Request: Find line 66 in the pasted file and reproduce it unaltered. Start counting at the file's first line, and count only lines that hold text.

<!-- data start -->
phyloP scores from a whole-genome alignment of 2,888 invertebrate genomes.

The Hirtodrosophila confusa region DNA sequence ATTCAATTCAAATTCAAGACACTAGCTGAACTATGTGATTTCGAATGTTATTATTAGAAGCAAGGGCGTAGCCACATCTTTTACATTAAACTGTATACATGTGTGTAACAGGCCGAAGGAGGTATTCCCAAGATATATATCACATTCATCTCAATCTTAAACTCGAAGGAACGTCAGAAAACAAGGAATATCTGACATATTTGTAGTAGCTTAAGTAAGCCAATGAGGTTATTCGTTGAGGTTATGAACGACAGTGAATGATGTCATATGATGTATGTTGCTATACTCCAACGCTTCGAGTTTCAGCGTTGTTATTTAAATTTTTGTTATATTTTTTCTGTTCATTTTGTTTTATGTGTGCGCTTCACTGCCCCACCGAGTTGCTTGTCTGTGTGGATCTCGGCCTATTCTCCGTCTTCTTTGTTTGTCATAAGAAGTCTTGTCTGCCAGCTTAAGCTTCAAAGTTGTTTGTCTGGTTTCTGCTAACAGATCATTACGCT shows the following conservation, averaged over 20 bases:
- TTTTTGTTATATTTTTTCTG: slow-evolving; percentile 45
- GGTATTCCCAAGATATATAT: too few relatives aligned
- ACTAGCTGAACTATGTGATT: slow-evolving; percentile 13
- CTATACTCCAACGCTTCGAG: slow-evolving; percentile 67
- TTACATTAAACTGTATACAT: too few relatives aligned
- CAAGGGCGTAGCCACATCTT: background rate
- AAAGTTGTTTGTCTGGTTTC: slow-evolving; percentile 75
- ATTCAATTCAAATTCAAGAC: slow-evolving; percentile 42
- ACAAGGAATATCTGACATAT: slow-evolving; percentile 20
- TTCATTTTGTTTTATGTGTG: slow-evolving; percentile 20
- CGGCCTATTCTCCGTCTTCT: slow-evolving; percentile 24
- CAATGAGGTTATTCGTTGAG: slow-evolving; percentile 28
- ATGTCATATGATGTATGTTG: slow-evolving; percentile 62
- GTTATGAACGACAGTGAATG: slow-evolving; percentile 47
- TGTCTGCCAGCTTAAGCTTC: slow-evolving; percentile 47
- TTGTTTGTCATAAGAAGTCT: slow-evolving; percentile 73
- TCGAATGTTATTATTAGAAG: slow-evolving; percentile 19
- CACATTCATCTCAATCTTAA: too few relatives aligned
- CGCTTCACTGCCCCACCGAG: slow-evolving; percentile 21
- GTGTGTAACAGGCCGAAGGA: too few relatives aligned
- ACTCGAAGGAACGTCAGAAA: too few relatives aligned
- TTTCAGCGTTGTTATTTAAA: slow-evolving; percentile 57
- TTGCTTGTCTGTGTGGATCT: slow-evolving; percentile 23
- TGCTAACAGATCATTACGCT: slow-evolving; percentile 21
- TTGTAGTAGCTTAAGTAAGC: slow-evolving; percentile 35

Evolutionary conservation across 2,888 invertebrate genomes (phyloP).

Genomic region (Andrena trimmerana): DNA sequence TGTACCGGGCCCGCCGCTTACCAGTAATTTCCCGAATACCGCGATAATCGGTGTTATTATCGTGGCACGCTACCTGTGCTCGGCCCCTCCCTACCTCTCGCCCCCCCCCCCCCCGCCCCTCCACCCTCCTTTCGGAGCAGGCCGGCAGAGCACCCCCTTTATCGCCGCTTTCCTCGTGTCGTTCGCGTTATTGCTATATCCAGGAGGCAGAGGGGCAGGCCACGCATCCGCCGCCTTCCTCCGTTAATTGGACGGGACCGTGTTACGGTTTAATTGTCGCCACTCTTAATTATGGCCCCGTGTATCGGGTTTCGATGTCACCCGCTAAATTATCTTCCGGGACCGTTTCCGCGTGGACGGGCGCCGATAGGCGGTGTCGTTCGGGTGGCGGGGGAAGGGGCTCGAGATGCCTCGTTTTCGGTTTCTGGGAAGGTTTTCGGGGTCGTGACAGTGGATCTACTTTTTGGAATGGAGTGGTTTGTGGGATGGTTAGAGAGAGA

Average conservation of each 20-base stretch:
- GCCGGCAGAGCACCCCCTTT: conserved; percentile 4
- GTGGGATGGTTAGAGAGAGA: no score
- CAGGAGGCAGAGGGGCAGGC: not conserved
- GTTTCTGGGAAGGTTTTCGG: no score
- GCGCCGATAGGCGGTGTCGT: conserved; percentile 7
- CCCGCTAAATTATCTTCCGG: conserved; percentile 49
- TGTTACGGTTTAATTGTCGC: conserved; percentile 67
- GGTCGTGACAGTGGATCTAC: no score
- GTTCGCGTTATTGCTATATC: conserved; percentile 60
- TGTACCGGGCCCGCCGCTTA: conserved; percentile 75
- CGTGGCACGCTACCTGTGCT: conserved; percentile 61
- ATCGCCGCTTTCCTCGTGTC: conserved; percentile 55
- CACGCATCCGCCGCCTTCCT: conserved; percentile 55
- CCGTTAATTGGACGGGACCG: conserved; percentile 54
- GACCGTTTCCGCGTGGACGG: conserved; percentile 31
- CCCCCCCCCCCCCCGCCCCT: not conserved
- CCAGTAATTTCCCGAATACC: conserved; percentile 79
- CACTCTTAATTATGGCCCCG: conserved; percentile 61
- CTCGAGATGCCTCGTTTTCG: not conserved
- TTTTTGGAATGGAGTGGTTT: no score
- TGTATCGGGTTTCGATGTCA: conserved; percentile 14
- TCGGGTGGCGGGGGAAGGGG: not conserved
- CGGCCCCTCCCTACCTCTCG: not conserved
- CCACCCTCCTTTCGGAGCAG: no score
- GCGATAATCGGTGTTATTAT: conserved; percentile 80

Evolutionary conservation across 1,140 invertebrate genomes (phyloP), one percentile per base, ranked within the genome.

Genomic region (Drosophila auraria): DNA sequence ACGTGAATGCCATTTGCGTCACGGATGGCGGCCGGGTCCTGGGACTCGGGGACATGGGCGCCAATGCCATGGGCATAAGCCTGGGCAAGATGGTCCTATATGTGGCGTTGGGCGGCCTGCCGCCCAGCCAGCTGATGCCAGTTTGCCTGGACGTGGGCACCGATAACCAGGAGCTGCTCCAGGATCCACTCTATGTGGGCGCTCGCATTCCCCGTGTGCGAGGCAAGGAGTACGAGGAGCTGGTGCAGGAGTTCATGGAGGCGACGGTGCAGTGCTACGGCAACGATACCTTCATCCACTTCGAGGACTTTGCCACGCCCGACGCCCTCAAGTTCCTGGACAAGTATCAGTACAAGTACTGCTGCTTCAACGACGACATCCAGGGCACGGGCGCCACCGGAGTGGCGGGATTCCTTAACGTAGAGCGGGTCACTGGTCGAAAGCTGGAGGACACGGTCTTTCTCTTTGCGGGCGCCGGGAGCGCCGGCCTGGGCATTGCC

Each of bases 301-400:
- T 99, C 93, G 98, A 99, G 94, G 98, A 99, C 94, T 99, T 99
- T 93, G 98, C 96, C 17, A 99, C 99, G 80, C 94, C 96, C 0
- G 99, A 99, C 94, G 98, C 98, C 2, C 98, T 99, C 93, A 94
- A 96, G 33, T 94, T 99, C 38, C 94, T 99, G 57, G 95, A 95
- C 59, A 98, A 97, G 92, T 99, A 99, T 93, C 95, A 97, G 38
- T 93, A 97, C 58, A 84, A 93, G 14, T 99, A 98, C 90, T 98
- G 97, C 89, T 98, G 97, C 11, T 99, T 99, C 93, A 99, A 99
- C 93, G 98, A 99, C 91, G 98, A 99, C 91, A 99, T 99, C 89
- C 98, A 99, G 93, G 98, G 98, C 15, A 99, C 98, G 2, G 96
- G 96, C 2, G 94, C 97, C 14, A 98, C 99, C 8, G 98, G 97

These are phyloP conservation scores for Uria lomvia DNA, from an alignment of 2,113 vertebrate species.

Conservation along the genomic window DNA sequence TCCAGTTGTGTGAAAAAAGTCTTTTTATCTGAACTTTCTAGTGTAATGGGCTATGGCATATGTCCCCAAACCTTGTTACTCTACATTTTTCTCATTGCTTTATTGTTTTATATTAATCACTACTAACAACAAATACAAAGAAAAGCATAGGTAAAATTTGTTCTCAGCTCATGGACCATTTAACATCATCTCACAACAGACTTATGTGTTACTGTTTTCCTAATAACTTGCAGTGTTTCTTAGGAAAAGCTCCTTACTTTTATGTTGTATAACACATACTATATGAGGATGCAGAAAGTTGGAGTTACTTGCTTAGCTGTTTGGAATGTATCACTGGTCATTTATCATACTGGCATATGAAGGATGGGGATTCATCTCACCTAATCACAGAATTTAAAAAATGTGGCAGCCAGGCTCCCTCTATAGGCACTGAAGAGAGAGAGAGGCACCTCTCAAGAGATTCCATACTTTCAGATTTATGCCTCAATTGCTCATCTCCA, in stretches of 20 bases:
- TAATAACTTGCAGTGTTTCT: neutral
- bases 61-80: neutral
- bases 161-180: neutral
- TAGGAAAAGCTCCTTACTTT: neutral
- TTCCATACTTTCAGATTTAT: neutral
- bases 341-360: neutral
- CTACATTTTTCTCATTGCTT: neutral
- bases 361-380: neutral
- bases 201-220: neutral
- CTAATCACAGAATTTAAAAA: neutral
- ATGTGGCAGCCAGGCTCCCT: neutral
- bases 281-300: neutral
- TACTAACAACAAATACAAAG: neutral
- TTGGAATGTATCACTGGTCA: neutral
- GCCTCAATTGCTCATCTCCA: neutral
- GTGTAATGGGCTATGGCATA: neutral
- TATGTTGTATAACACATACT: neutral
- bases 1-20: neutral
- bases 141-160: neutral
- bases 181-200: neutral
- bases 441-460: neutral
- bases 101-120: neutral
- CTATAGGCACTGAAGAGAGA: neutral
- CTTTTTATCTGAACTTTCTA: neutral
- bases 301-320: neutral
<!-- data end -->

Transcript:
- C 93, G 98, A 99, C 91, G 98, A 99, C 91, A 99, T 99, C 89